Ebook Piracy is Up Because Ebook Demand is Up

My email, twitter, and “real-world” information stream is abuzz today with references to a New York Times story about the increase in piracy of ebooks:

“It’s exponentially up,” said David Young, chief executive of Hachette Book Group, whose Little, Brown division publishes the “Twilight” series by Stephenie Meyer, a favorite among digital pirates. “Our legal department is spending an ever-increasing time policing sites where copyrighted material is being presented.”

John Wiley & Sons, a textbook publisher that also issues the “Dummies” series, employs three full-time staff members to trawl for unauthorized copies. Gary M. Rinck, general counsel, said that in the last month, the company had sent notices on more than 5,000 titles — five times more than a year ago — asking various sites to take down digital versions of Wiley’s books.

The reason there’s an “exponential” increase in piracy of ebooks is because there’s an exponential increase in demand for ebooks:

That’s not a bad thing! It’s an indicator of unmet demand (and in particular for non-DRM encrypted content). I know I have no interest in buying an ebook that’s locked to a single vendor or device, and I’m sure many of these “pirates” feel the same. This is a good time to revisit Tim O’Reilly’s seminal Piracy is Progressive Taxation, which includes the following lessons:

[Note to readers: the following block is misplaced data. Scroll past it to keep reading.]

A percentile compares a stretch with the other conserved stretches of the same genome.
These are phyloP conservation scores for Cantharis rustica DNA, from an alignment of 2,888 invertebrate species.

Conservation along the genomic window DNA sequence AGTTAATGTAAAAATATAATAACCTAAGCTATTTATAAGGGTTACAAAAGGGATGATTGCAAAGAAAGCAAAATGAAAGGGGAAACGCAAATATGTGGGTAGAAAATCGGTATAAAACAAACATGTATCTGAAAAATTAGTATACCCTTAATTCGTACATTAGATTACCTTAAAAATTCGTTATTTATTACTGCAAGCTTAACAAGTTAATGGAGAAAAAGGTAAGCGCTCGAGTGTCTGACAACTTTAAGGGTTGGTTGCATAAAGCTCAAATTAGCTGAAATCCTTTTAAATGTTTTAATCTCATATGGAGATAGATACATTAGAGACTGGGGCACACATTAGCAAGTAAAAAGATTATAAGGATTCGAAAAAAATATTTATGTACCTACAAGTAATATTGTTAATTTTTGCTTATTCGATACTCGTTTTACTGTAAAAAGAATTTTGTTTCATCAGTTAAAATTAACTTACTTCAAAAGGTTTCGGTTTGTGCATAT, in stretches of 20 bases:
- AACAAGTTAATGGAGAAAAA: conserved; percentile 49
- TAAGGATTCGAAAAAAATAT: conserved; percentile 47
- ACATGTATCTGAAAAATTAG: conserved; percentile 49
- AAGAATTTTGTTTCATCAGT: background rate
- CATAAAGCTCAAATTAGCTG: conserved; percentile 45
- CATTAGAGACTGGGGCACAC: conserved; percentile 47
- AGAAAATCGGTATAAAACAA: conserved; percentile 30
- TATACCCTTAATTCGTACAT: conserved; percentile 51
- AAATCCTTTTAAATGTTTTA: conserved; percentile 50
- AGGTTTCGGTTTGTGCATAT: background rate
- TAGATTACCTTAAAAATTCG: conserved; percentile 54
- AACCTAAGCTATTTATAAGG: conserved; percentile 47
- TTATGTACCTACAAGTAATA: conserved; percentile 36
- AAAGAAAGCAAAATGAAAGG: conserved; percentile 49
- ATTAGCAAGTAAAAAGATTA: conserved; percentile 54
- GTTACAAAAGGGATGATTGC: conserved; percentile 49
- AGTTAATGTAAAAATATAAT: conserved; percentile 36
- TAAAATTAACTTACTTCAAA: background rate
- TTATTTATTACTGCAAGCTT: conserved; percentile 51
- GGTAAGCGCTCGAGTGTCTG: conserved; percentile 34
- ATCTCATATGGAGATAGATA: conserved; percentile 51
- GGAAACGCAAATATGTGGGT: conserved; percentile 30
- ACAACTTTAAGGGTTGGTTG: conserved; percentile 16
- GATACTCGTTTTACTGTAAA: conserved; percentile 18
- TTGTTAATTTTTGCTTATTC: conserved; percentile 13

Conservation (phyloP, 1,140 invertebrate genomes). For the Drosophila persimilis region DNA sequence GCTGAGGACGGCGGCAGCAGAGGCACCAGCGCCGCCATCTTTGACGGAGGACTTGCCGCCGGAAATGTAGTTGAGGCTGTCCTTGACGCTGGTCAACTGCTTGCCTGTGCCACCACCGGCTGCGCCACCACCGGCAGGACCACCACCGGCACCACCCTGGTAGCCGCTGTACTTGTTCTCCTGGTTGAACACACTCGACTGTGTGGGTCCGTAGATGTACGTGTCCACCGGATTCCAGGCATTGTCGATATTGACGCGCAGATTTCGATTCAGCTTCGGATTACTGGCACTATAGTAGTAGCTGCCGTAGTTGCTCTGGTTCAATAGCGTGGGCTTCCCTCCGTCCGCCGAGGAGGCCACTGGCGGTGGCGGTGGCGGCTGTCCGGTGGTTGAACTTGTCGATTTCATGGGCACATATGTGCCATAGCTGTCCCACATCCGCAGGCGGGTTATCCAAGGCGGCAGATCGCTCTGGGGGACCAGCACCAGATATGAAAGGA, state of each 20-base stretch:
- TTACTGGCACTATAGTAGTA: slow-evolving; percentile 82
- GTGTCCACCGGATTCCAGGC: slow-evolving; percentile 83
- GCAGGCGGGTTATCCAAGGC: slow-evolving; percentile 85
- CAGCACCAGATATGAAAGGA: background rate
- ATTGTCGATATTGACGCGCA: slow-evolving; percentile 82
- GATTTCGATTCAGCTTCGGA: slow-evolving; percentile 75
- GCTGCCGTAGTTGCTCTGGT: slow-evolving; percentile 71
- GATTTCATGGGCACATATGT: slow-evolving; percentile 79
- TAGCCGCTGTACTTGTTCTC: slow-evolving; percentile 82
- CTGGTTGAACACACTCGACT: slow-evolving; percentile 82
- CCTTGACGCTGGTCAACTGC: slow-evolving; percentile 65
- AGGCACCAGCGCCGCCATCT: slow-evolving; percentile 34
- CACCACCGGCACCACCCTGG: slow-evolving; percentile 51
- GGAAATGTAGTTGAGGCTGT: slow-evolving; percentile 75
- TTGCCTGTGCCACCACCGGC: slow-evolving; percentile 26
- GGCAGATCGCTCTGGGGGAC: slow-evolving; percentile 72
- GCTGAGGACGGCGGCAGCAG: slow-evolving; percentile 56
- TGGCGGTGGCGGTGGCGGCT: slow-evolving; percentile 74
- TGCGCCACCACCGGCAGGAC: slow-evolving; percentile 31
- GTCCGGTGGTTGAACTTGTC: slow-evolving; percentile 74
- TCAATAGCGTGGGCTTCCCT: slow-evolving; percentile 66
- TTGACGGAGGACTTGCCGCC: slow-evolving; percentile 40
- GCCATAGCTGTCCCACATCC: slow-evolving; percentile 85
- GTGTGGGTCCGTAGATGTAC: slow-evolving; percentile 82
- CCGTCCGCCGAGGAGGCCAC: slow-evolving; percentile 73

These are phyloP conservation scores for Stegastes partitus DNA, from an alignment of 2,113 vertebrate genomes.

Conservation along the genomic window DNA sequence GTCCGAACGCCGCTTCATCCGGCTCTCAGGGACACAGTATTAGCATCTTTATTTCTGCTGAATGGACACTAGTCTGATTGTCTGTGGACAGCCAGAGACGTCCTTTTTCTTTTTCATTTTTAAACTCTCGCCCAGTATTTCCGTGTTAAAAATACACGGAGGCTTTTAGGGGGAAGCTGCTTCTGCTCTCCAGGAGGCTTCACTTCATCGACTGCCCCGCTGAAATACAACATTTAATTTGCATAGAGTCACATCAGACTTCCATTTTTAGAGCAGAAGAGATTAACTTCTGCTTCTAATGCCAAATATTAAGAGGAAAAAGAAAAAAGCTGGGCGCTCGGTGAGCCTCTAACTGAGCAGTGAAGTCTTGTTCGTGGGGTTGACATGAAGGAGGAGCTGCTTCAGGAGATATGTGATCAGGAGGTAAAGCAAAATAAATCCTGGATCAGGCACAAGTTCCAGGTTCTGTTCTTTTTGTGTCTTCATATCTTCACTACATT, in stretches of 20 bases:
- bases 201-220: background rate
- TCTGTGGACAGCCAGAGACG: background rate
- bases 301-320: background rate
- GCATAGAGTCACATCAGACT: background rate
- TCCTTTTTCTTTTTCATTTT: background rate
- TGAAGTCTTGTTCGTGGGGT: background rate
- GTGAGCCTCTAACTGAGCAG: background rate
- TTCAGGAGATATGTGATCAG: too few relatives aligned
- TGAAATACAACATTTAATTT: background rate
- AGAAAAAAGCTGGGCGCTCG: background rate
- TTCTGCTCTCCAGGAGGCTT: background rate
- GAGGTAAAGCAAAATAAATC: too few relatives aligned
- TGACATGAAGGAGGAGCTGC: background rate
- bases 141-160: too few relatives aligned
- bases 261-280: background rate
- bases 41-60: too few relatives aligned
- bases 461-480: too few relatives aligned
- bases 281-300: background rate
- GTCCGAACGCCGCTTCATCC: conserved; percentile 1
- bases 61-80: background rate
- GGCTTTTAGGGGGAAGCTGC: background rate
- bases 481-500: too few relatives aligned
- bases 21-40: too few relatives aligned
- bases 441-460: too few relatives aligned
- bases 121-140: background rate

1. Obscurity is a far greater threat to authors and creative artists than piracy.
  2. Piracy is progressive taxation.
  3. Customers want to do the right thing, if they can.
  4. Shoplifting is a bigger threat than piracy.
  5. File sharing networks don’t threaten book, music, or film publishing. They threaten existing publishers.
  6. “Free” is eventually replaced by a higher-quality paid service.
  7. “There’s more than one way to do it.”

I’m not suggesting publishers stop sending those DMCA notices; but 3 full-time staffers? Putting those resources toward building new ways to meet that demand is a much better investment.

Coincidentally, our research report Impact of P2P and Free Distribution on Book Sales is now available.

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